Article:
Things changed radically with POD and online companies like Lulu and the others.

I think that if all you use Lulu for is printing, yes, then it is not a publisher. BUT it does also provide the author with a place to sell one's books, so Lulu performs some of those tasks of publishing besides printing: monetization, fulfillment, even at the bottom rung of services. You can also pay them to copyedit, set you up for public distribution through Amazon and Bowker, etc. So Lulu takes on a few more "responsibilities" from the bundle called "publishing." It is up to oneself, to decide at one point enough of these "responsibilities" to get a creative work (book, movie, song) out in public so that one or the other is the "publisher."

Why is it that a book, a vook, a photo, a video, a song, an album are published when they are "printed/produced" and put out for the public's consumption (free, paid, or otherwise), but a painting is not? But then a print of that same painting is "published." So the content of "publishing" is also not an original, but a multiple of some kind.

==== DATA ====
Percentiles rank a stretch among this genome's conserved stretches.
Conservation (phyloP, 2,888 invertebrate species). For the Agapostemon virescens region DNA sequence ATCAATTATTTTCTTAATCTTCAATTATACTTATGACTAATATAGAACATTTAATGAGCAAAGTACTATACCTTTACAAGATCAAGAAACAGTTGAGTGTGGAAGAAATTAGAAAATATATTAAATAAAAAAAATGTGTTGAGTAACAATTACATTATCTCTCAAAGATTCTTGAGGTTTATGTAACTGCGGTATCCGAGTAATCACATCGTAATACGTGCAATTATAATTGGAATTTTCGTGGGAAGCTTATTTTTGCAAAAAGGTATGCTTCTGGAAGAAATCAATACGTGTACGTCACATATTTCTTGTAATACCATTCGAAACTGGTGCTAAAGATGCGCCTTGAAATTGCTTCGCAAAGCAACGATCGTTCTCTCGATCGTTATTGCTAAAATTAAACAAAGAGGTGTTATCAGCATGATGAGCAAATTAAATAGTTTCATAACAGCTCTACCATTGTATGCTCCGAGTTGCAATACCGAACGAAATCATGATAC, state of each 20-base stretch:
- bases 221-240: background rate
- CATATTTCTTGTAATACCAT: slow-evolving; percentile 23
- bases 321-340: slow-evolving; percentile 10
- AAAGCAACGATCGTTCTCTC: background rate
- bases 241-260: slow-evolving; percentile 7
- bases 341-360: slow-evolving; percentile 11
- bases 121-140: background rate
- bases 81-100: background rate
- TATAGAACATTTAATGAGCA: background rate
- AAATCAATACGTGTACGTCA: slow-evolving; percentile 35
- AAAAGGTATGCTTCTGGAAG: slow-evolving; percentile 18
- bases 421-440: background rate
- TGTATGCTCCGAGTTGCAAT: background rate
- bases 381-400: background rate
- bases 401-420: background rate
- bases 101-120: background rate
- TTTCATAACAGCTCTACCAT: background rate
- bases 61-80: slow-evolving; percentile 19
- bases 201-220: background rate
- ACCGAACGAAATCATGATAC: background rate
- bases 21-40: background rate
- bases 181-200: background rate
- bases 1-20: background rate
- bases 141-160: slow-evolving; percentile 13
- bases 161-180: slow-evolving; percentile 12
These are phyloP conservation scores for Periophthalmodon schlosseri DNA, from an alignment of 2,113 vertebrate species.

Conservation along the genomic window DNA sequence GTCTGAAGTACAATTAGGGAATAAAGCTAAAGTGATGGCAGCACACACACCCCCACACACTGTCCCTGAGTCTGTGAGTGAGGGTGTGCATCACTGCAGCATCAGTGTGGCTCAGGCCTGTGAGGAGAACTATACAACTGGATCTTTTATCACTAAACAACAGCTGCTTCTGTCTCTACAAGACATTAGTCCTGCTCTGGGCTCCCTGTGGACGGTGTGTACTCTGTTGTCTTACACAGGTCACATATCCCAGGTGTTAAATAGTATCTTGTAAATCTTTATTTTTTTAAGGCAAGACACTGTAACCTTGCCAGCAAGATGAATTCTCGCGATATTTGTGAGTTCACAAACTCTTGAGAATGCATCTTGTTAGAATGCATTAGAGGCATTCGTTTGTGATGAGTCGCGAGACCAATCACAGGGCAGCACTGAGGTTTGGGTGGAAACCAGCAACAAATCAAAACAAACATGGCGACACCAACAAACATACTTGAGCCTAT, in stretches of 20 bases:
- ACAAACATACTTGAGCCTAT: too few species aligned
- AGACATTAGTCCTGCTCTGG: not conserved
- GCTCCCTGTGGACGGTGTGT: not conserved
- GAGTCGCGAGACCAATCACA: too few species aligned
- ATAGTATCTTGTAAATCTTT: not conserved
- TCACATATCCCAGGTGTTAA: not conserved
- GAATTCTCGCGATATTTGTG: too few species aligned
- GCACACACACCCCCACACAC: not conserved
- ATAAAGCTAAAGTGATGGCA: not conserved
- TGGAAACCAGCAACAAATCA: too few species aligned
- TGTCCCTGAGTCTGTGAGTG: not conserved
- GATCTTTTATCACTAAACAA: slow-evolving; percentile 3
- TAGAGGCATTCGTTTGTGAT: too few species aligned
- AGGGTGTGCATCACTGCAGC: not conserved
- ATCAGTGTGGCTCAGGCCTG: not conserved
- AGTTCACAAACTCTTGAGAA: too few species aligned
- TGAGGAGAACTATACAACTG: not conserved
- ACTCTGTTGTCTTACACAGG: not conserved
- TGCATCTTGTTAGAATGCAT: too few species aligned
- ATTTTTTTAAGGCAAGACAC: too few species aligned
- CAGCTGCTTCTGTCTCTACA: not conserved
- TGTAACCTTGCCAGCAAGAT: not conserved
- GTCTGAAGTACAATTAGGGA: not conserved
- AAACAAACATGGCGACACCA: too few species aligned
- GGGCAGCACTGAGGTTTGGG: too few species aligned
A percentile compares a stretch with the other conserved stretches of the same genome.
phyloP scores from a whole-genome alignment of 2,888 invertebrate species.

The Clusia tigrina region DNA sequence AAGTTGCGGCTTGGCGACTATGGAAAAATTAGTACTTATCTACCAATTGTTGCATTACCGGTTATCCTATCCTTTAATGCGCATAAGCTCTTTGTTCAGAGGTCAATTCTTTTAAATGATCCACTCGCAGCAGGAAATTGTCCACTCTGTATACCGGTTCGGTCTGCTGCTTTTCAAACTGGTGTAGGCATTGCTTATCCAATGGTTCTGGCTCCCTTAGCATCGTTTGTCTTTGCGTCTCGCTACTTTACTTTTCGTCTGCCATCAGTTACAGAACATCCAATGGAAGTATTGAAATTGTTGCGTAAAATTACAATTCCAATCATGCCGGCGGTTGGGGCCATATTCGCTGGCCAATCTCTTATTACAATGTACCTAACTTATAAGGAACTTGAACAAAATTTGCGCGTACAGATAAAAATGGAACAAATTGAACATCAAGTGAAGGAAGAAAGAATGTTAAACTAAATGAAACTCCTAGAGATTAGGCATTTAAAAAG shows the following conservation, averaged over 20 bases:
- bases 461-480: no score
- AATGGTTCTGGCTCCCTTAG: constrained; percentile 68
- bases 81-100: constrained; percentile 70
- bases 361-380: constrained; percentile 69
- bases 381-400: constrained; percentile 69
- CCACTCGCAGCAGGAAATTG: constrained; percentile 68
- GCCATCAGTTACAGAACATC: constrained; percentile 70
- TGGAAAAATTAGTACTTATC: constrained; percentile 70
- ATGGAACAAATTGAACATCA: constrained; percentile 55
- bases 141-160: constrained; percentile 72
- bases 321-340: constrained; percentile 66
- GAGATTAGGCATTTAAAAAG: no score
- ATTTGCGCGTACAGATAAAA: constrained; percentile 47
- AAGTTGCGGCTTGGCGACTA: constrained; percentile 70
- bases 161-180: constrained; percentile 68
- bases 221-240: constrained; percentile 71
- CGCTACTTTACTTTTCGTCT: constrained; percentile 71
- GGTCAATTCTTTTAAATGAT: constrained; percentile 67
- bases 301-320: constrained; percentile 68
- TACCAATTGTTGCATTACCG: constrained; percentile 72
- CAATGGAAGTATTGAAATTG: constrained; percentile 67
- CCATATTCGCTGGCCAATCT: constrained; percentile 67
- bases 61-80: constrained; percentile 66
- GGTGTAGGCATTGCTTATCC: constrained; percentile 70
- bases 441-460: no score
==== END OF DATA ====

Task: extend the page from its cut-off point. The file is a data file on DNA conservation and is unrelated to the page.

As you say, just because you "publish" something doesn't mean many (or anyone) will read it. I think of this when I go to a library or used bookstore and find a book that appears never to have been read.

I guess people just gotta decide what's important to them when it comes to publishing or getting published: is it money? Is it recognition as a writer? Is it validation by other writers or a press? Is it the satisfaction of seeing your work in print in a store? Is it making a living (or part of a living) through your writing? Is it going on a book tour (national? local?)